A Manifesto for Social Change
Mbekis unfurl way to avert poor uprising
Moeletsi Mbeki likes to analyse politics and the economy in an epochal way
The wonderful and interesting thing about Moeletsi Mbeki’s work is how he places our situation within the broad sweep of history, avoiding the tendency of so many political commentators to attribute a disproportionate significance to current political events.
Mbeki likes to analyse politics and the economy in an epochal way. It is what makes his work valuable, but also a little abstract and difficult to translate into what it might mean for you, me and President Jacob Zuma, for example, in the next year or two.
His latest book, co-written with his niece, Nobantu Mbeki, is an attempt to extract from historical experience a practical call to action “to save SA”.
In A Manifesto for Social Change, the Mbekis set out to make the case for how SA can be diverted from the path on which it is set: a violent showdown between the black poor and the government, in which the state will grow increasingly repressive as the governing elite seek to hold onto power.
Most reviews of the book focus on the conclusion: what is required to avert this outcome is a new political coalition between the black poor, who have an interest in a growing and job-creating economy; sections of the middle-class, such as independent professionals, who are interested in the same; and the capitalist class, whose key concern is to regain access to the state to achieve long-term stability and security, which has been lost. Cut out of the equation are the African nationalists (or ANC), whose “self-serving obscurantism of the so-called champions of the poor amounts to a thinly veiled excuse to ascend to the reins of power and untold riches … in a morally bankrupt system of governance that lacks credible checks and balances”.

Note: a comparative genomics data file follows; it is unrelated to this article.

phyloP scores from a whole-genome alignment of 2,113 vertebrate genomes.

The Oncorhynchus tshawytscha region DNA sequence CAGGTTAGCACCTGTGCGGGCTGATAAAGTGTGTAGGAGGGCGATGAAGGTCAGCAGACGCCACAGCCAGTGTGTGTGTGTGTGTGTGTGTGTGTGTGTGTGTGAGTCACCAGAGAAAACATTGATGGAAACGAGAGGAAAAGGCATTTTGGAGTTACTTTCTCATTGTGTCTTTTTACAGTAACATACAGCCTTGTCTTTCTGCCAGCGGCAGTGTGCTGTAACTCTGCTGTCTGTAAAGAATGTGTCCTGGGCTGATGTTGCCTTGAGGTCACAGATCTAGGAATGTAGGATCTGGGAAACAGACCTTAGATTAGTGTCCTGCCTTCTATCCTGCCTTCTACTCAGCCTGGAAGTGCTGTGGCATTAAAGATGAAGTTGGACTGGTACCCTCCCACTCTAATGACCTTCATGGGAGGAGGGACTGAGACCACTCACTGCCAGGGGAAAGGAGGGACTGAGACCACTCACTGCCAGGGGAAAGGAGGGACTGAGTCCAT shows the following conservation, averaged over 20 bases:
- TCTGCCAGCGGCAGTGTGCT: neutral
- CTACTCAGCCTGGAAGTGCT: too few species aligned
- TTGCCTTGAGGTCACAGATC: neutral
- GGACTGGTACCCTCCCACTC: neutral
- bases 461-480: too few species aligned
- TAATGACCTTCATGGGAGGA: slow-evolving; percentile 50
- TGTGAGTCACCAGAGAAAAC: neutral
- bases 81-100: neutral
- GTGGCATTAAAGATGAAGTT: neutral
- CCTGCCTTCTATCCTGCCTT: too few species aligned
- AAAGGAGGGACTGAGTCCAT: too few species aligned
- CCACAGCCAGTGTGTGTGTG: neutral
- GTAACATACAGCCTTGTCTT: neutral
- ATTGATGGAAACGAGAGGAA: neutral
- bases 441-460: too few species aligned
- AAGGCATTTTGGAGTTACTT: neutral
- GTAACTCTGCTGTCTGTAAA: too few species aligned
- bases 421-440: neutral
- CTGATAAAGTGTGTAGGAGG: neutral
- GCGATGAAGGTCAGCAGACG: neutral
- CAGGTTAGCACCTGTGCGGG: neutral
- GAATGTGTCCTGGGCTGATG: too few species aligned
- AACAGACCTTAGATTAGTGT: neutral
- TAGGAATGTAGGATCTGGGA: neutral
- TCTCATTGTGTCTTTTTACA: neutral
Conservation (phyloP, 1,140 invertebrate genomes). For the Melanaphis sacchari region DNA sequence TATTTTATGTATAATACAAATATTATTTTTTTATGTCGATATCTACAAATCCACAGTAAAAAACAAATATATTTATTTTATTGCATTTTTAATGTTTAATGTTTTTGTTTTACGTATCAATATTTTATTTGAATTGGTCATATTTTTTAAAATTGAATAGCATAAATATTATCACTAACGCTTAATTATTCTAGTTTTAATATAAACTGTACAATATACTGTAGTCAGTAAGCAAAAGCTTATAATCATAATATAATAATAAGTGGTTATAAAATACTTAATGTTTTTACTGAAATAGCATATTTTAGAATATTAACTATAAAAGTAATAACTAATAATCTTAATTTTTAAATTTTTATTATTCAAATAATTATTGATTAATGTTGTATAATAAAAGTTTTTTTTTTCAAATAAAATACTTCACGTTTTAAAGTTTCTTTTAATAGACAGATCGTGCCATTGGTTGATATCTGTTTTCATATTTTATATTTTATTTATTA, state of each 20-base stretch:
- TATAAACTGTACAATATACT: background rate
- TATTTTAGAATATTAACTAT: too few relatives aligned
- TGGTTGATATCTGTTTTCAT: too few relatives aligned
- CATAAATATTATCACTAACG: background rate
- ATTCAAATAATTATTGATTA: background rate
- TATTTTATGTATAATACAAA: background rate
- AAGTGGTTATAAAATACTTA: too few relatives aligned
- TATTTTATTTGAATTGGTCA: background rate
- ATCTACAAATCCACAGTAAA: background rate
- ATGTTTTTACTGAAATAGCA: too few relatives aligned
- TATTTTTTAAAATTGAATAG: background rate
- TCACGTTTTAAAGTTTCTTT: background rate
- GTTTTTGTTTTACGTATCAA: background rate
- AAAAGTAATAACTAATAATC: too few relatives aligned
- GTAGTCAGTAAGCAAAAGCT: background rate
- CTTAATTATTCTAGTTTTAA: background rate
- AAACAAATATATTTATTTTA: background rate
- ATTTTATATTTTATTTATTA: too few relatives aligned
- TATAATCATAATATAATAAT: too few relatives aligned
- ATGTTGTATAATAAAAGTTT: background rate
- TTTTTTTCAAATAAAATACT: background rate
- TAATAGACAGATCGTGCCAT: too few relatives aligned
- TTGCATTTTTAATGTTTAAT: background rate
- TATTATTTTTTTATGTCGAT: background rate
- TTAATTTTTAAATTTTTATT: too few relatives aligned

It is a conclusion that seems abstract and even far-fetched when viewed in the straitjacket of SA’s political party set-up, of an African nationalist governing party kept in power by the loyalty of masses of the poor; an alliance of minorities and capital, banded together in the DA; and the small radical-populist EFF.
In this set-up, where is change to come from? The ANC, lacking any real opposition on the left, is in a long, slow decline; the EFF, many believe, has hit the ceiling of its support, as radicalism has limited appeal to SA’s large conservative population; and the DA is up against its limits, being of the old establishment.
Mbeki did not arrive at his proposed “manifesto for social change” from an analysis of the current political set-up, but rather through an analysis of the historical social structure and what has propelled the transfer of power between elites through history.
SA is not a classic capitalist society, but a stunted one with an economy unable to absorb half of its working-age population in productive activity. This underclass keeps the ANC in power, with the welfare system playing a crucial role in the co-option.
Due to deindustrialisation, the blue-collar working class that in the postdemocracy period shared state power with the African nationalists, is demobilised and marginalised, and no longer the force for change it once was.
The property-owning class, which held state power during both the eras of British colonial rule and Afrikaner nationalism, has lost its grip on the state and is increasingly insecure. As a result, it cannot plan and will not invest, with the stunted economy consequently in structural decline.
The African nationalists are the first political elite not to own property and have no option other than to finance its own consumption and accumulation of assets from state revenues.
This set of dynamics – an economy in structural decline; a large, jobless underclass and a political elite that cannot afford to give up state power – sets the stage for an inevitable and violent conflict between the underclass and the state, which will be met with repression.
SA can break out of this cycle, says Mbeki, if an alliance of social classes turns against the venal political elite. But for this to happen, an appropriate economic offering – or set of reforms or changes that promote job creation and arrest the decline of the economy – that can win the support of the underclass needs to be put on the table.
The book, a short one of only 120 pages, does not take us there. Neither does it take us to the next logical step of who could put such an offering together.